IMDb > Easy Street (1917)
Easy Street
Top Links
trailers and videosfull cast and crewtriviaofficial sitesmemorable quotes
main detailscombined detailsfull cast and crewcompany credits
Awards & Reviews
user reviewsexternal reviewsawardsuser ratingsparents guidemessage board
Plot & Quotes
plot summarysynopsisplot keywordsmemorable quotes
Did You Know?
triviagoofssoundtrack listingcrazy creditsalternate versionsmovie connectionsFAQ
Other Info
box office/businessrelease datesfilming locationstechnical specsliterature listingsNewsDesk
taglines trailers and videos posters photo gallery
External Links
showtimesofficial sitesmiscellaneousphotographssound clipsvideo clips

Easy Street (1917) More at IMDbPro »

Photos (See all 2 | slideshow)


User Rating:
7.7/10   2,556 votes »
Your Rating:
Saving vote...
Deleting vote...
/10   (delete | history)
Sorry, there was a problem
MOVIEmeter: ?
Down 15% in popularity this week. See why on IMDbPro.
View company contact information for Easy Street on IMDbPro.
Release Date:
22 January 1917 (USA) See more »
A reformed tramp becomes a police constable who must fight a huge thug who dominates an inner city street. Full summary » | Add synopsis »
Plot Keywords:
(5 articles)
See Reddit users’ favorite movie from each year
 (From SoundOnSight. 2 September 2014, 12:56 PM, PDT)

Ten silent super-stars facing the advent of 'talkies'
 (From Shadowlocked. 7 March 2012, 7:02 AM, PST)

Clip joint: manhole covers
 (From The Guardian - Film News. 24 February 2011, 7:51 AM, PST)

User Reviews:
"Love backed by force" See more (22 total) »


  (in credits order) (verified as complete)

Charles Chaplin ... The Derelict (as Charlie Chaplin)

Edna Purviance ... The Mission Worker
Eric Campbell ... The Bully
rest of cast listed alphabetically:
Albert Austin ... Minister / Policeman (uncredited)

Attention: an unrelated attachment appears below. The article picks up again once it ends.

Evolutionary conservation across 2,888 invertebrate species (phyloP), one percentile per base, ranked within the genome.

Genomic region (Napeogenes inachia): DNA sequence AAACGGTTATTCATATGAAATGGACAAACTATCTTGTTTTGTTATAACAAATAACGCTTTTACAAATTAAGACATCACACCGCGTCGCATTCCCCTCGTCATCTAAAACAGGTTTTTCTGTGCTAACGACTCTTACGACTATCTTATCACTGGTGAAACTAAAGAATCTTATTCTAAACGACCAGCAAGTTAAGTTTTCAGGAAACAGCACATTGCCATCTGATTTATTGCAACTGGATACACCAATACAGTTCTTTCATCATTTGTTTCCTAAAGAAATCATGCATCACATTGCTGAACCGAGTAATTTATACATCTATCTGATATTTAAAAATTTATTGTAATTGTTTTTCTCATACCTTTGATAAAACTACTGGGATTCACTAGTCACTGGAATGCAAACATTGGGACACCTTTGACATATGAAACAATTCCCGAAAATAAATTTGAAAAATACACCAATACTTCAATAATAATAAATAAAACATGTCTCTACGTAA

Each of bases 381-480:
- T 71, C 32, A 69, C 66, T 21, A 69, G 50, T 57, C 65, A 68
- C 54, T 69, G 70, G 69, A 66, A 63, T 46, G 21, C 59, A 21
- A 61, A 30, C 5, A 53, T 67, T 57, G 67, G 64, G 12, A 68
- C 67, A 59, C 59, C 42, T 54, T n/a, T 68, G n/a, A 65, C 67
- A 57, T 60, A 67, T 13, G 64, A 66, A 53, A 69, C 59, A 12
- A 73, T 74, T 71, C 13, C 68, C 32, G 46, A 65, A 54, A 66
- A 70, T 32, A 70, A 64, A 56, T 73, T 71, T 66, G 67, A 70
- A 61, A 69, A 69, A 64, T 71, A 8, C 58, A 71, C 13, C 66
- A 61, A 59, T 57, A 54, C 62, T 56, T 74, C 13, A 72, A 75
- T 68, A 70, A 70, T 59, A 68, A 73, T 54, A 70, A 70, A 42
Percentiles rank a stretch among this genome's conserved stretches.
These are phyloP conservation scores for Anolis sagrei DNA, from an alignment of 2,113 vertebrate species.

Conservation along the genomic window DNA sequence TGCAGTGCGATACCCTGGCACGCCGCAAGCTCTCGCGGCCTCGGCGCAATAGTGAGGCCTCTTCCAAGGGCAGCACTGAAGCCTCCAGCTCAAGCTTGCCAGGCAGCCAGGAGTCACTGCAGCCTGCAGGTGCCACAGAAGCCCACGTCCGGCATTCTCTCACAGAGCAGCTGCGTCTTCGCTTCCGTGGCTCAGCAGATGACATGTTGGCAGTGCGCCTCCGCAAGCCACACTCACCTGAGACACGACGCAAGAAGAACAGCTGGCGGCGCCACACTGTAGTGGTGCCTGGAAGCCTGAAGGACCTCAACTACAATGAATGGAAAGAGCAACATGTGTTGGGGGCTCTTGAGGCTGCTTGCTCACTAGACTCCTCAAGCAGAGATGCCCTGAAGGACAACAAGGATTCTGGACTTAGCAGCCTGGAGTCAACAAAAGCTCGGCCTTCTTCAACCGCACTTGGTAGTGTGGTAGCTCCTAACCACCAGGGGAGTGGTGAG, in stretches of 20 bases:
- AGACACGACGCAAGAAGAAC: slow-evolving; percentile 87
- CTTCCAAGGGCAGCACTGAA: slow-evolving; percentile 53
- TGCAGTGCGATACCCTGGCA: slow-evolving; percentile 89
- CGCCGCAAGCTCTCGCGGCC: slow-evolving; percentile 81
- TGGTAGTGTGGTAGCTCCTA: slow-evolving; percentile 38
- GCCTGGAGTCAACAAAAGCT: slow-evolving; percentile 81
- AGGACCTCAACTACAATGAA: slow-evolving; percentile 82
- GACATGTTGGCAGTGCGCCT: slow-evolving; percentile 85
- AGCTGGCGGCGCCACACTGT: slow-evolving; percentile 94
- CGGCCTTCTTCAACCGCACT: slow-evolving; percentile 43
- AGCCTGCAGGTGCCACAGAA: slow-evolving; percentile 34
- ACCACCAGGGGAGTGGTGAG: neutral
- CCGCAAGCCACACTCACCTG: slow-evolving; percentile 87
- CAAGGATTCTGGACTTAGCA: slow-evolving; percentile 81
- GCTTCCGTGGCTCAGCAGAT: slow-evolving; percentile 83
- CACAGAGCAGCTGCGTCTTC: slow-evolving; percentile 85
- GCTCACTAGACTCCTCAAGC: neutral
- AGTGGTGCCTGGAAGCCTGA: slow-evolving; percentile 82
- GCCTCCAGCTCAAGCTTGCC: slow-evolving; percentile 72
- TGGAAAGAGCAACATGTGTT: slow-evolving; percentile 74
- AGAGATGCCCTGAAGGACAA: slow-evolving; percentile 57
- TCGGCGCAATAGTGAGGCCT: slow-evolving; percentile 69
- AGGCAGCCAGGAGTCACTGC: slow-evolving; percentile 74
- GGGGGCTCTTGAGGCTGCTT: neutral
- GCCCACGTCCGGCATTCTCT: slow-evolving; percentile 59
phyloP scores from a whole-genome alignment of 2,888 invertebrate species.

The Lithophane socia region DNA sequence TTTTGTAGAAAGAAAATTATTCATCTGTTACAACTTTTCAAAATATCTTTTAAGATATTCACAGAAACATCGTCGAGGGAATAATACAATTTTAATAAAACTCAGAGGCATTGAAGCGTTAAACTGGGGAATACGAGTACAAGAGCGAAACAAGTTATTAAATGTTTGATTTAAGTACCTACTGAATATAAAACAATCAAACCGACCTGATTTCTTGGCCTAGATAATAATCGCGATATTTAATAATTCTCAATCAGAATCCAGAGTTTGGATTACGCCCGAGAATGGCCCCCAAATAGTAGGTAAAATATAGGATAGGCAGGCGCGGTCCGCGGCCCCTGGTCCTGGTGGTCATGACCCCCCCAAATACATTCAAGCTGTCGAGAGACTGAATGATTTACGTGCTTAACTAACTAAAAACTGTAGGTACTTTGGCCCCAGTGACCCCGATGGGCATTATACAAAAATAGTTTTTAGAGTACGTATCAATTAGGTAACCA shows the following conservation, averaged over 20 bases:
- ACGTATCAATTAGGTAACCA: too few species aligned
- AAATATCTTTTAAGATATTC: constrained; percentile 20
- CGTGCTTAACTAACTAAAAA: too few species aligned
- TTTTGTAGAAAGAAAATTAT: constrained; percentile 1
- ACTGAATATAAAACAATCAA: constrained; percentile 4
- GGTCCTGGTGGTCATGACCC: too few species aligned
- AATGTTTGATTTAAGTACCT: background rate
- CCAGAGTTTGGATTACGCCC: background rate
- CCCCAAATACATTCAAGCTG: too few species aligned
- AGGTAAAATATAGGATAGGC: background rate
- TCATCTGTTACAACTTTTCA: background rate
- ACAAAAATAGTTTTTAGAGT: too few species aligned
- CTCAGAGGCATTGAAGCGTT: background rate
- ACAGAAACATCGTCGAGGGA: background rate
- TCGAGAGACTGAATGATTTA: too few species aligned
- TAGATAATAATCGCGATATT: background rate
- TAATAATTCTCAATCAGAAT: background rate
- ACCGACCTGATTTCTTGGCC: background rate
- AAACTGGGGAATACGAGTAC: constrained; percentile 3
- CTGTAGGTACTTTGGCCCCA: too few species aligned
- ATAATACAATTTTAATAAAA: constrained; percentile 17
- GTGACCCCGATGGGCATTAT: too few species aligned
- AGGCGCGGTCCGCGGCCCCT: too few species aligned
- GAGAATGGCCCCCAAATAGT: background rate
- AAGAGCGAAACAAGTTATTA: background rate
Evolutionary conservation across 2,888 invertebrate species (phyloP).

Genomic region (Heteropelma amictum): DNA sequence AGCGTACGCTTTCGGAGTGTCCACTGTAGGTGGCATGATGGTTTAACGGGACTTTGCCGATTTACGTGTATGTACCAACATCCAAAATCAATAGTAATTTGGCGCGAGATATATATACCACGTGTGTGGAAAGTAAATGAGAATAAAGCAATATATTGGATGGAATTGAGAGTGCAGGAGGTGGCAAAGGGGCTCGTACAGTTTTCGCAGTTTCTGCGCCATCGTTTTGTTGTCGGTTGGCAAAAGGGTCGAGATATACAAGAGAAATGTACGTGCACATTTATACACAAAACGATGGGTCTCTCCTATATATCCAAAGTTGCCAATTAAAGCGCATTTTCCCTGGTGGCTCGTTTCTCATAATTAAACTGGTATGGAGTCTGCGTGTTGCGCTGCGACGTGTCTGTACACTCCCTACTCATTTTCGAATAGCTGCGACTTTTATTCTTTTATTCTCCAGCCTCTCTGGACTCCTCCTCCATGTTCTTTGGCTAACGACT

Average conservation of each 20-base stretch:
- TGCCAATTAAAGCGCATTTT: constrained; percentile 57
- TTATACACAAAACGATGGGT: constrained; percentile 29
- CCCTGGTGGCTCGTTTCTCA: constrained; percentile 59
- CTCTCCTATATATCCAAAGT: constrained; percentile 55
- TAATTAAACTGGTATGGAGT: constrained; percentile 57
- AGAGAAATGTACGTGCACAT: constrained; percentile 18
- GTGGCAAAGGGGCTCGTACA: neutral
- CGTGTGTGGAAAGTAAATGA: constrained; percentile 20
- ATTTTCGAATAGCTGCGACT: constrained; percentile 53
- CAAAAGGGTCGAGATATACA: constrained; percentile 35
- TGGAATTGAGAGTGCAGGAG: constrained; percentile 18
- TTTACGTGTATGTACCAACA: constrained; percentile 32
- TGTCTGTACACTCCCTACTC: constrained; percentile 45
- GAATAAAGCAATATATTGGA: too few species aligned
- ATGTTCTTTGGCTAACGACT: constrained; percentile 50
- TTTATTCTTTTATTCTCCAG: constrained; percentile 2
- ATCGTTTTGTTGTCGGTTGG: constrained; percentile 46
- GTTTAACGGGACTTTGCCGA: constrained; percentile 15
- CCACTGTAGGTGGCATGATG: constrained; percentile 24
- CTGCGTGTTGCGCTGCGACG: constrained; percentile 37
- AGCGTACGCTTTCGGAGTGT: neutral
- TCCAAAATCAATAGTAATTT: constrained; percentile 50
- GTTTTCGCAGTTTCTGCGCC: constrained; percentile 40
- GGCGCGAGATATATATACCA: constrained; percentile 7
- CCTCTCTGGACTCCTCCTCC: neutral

Lloyd Bacon ... Drug Addict (uncredited)
Henry Bergman ... Anarchist (uncredited)
Frank J. Coleman ... Policeman (uncredited)
William Gillespie ... Heroin Addict (uncredited)
James T. Kelley ... Mission Visitor / Policeman (uncredited)
Charlotte Mineau ... Big Eric's Wife (uncredited)
John Rand ... Mission Tramp / Policeman (uncredited)
Janet Sully ... Mother in Mission (uncredited)
Loyal Underwood ... Small Father / Policeman (uncredited)
Erich von Stroheim Jr. ... Baby (uncredited)
Leo White ... Policeman (uncredited)
Tom Wood ... Chief of Police (uncredited)

Directed by
Charles Chaplin (uncredited)
Writing credits
(in alphabetical order)
Vincent Bryan  uncredited
Charles Chaplin  screenplay (uncredited)
Charles Chaplin  story (uncredited)
Charles Chaplin  uncredited
Maverick Terrell  uncredited

Produced by
Henry P. Caulfield .... producer (uncredited)
Charles Chaplin .... producer (uncredited)
Cinematography by
William C. Foster (photography) (uncredited)
Roland Totheroh (uncredited)
Film Editing by
Charles Chaplin (uncredited)
Art Department
George Cleethorpe .... property master (uncredited)
Camera and Electrical Department
George C. 'Duke' Zalibra .... assistant camera (uncredited)
Music Department
Michael Mortilla .... music copyright (1989) (as Michael D. Mortilla)
Michael Mortilla .... music performer (1984) (as Michael D. Mortilla)
Transportation Department
Toraichi Kono .... driver: Mr. Chaplin (uncredited)
Other crew
David Shepard .... presents (1989)
Ed Brewer .... technical director (uncredited)
Tom Harrington .... assistant: Mr. Chaplin (uncredited)
Crew verified as complete

Production CompaniesDistributorsOther Companies

Additional Details

Also Known As:
23 min (20 fps) | Germany:24 min (restored version) | Argentina:24 min (Buenos Aires Festival Internacional de Cine Independiente)
Aspect Ratio:
1.33 : 1 See more »
Sound Mix:

Did You Know?

The lamppost used in the famous scene between Charles Chaplin and Eric Campbell fell on Chaplin during filming, requiring his hospitalization.See more »
[first lines]
Chief of Police:[title card] Your beat is Easy Street.